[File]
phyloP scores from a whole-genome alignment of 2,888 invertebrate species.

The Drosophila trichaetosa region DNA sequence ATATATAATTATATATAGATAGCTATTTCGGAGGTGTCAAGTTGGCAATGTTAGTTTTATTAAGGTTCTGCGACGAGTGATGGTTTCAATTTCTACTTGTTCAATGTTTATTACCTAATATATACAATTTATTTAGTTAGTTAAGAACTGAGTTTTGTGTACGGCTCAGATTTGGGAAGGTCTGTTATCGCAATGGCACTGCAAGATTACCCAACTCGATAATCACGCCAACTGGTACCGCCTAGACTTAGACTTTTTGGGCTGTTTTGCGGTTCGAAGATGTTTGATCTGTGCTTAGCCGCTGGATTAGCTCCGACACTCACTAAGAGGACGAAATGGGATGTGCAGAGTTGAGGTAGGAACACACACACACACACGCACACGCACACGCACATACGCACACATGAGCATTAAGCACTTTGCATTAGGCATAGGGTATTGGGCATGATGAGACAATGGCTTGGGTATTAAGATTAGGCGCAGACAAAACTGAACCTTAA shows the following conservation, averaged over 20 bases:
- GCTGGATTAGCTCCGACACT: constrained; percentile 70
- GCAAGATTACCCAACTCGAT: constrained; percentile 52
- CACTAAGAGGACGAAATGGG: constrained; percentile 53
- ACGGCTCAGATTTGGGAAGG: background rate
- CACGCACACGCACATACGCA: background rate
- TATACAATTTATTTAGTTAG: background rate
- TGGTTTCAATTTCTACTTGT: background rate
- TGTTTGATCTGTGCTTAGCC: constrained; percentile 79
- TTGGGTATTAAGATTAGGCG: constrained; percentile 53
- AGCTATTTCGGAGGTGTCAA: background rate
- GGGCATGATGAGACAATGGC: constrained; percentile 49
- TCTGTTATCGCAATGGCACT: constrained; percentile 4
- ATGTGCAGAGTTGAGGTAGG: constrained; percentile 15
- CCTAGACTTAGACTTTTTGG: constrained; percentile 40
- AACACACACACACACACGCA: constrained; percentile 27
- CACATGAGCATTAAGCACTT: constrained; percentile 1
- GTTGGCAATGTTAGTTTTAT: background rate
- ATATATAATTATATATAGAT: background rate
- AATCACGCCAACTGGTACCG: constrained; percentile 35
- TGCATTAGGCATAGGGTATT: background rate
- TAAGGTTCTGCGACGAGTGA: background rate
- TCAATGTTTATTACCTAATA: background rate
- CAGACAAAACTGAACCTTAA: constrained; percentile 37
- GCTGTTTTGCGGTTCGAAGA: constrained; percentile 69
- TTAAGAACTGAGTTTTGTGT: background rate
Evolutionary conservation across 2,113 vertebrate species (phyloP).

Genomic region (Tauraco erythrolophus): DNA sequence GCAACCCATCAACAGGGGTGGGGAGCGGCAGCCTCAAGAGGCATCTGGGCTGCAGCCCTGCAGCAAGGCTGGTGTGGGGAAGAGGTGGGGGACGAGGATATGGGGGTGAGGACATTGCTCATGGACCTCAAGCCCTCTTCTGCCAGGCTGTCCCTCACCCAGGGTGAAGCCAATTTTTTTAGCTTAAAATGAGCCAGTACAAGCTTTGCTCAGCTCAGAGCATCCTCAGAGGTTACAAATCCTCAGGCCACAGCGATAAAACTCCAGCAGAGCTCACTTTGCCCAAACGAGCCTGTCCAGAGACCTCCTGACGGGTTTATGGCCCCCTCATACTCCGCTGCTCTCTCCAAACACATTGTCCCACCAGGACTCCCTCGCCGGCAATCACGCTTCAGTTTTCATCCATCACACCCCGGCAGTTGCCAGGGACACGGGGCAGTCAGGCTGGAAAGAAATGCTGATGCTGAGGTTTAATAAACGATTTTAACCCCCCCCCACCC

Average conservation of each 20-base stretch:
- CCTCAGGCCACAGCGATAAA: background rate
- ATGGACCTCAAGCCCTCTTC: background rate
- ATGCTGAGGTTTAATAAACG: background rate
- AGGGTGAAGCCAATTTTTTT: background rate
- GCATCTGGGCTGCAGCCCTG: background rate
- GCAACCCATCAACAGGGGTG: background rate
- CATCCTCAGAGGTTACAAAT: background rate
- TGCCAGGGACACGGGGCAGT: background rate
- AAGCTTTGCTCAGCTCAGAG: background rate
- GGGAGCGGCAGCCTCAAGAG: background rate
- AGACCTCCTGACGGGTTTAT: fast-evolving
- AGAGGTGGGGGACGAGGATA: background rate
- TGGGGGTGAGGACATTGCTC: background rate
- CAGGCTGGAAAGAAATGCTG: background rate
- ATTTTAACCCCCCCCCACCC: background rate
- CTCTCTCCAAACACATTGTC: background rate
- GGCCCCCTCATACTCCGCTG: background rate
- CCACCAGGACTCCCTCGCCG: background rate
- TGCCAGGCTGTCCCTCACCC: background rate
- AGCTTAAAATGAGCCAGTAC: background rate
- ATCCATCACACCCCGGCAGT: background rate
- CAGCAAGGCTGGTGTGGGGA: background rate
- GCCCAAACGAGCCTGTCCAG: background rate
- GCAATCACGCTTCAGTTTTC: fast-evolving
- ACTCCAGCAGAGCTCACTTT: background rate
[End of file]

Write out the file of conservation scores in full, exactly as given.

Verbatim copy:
phyloP scores from a whole-genome alignment of 2,888 invertebrate species.

The Drosophila trichaetosa region DNA sequence ATATATAATTATATATAGATAGCTATTTCGGAGGTGTCAAGTTGGCAATGTTAGTTTTATTAAGGTTCTGCGACGAGTGATGGTTTCAATTTCTACTTGTTCAATGTTTATTACCTAATATATACAATTTATTTAGTTAGTTAAGAACTGAGTTTTGTGTACGGCTCAGATTTGGGAAGGTCTGTTATCGCAATGGCACTGCAAGATTACCCAACTCGATAATCACGCCAACTGGTACCGCCTAGACTTAGACTTTTTGGGCTGTTTTGCGGTTCGAAGATGTTTGATCTGTGCTTAGCCGCTGGATTAGCTCCGACACTCACTAAGAGGACGAAATGGGATGTGCAGAGTTGAGGTAGGAACACACACACACACACGCACACGCACACGCACATACGCACACATGAGCATTAAGCACTTTGCATTAGGCATAGGGTATTGGGCATGATGAGACAATGGCTTGGGTATTAAGATTAGGCGCAGACAAAACTGAACCTTAA shows the following conservation, averaged over 20 bases:
- GCTGGATTAGCTCCGACACT: constrained; percentile 70
- GCAAGATTACCCAACTCGAT: constrained; percentile 52
- CACTAAGAGGACGAAATGGG: constrained; percentile 53
- ACGGCTCAGATTTGGGAAGG: background rate
- CACGCACACGCACATACGCA: background rate
- TATACAATTTATTTAGTTAG: background rate
- TGGTTTCAATTTCTACTTGT: background rate
- TGTTTGATCTGTGCTTAGCC: constrained; percentile 79
- TTGGGTATTAAGATTAGGCG: constrained; percentile 53
- AGCTATTTCGGAGGTGTCAA: background rate
- GGGCATGATGAGACAATGGC: constrained; percentile 49
- TCTGTTATCGCAATGGCACT: constrained; percentile 4
- ATGTGCAGAGTTGAGGTAGG: constrained; percentile 15
- CCTAGACTTAGACTTTTTGG: constrained; percentile 40
- AACACACACACACACACGCA: constrained; percentile 27
- CACATGAGCATTAAGCACTT: constrained; percentile 1
- GTTGGCAATGTTAGTTTTAT: background rate
- ATATATAATTATATATAGAT: background rate
- AATCACGCCAACTGGTACCG: constrained; percentile 35
- TGCATTAGGCATAGGGTATT: background rate
- TAAGGTTCTGCGACGAGTGA: background rate
- TCAATGTTTATTACCTAATA: background rate
- CAGACAAAACTGAACCTTAA: constrained; percentile 37
- GCTGTTTTGCGGTTCGAAGA: constrained; percentile 69
- TTAAGAACTGAGTTTTGTGT: background rate
Evolutionary conservation across 2,113 vertebrate species (phyloP).

Genomic region (Tauraco erythrolophus): DNA sequence GCAACCCATCAACAGGGGTGGGGAGCGGCAGCCTCAAGAGGCATCTGGGCTGCAGCCCTGCAGCAAGGCTGGTGTGGGGAAGAGGTGGGGGACGAGGATATGGGGGTGAGGACATTGCTCATGGACCTCAAGCCCTCTTCTGCCAGGCTGTCCCTCACCCAGGGTGAAGCCAATTTTTTTAGCTTAAAATGAGCCAGTACAAGCTTTGCTCAGCTCAGAGCATCCTCAGAGGTTACAAATCCTCAGGCCACAGCGATAAAACTCCAGCAGAGCTCACTTTGCCCAAACGAGCCTGTCCAGAGACCTCCTGACGGGTTTATGGCCCCCTCATACTCCGCTGCTCTCTCCAAACACATTGTCCCACCAGGACTCCCTCGCCGGCAATCACGCTTCAGTTTTCATCCATCACACCCCGGCAGTTGCCAGGGACACGGGGCAGTCAGGCTGGAAAGAAATGCTGATGCTGAGGTTTAATAAACGATTTTAACCCCCCCCCACCC

Average conservation of each 20-base stretch:
- CCTCAGGCCACAGCGATAAA: background rate
- ATGGACCTCAAGCCCTCTTC: background rate
- ATGCTGAGGTTTAATAAACG: background rate
- AGGGTGAAGCCAATTTTTTT: background rate
- GCATCTGGGCTGCAGCCCTG: background rate
- GCAACCCATCAACAGGGGTG: background rate
- CATCCTCAGAGGTTACAAAT: background rate
- TGCCAGGGACACGGGGCAGT: background rate
- AAGCTTTGCTCAGCTCAGAG: background rate
- GGGAGCGGCAGCCTCAAGAG: background rate
- AGACCTCCTGACGGGTTTAT: fast-evolving
- AGAGGTGGGGGACGAGGATA: background rate
- TGGGGGTGAGGACATTGCTC: background rate
- CAGGCTGGAAAGAAATGCTG: background rate
- ATTTTAACCCCCCCCCACCC: background rate
- CTCTCTCCAAACACATTGTC: background rate
- GGCCCCCTCATACTCCGCTG: background rate
- CCACCAGGACTCCCTCGCCG: background rate
- TGCCAGGCTGTCCCTCACCC: background rate
- AGCTTAAAATGAGCCAGTAC: background rate
- ATCCATCACACCCCGGCAGT: background rate
- CAGCAAGGCTGGTGTGGGGA: background rate
- GCCCAAACGAGCCTGTCCAG: background rate
- GCAATCACGCTTCAGTTTTC: fast-evolving
- ACTCCAGCAGAGCTCACTTT: background rate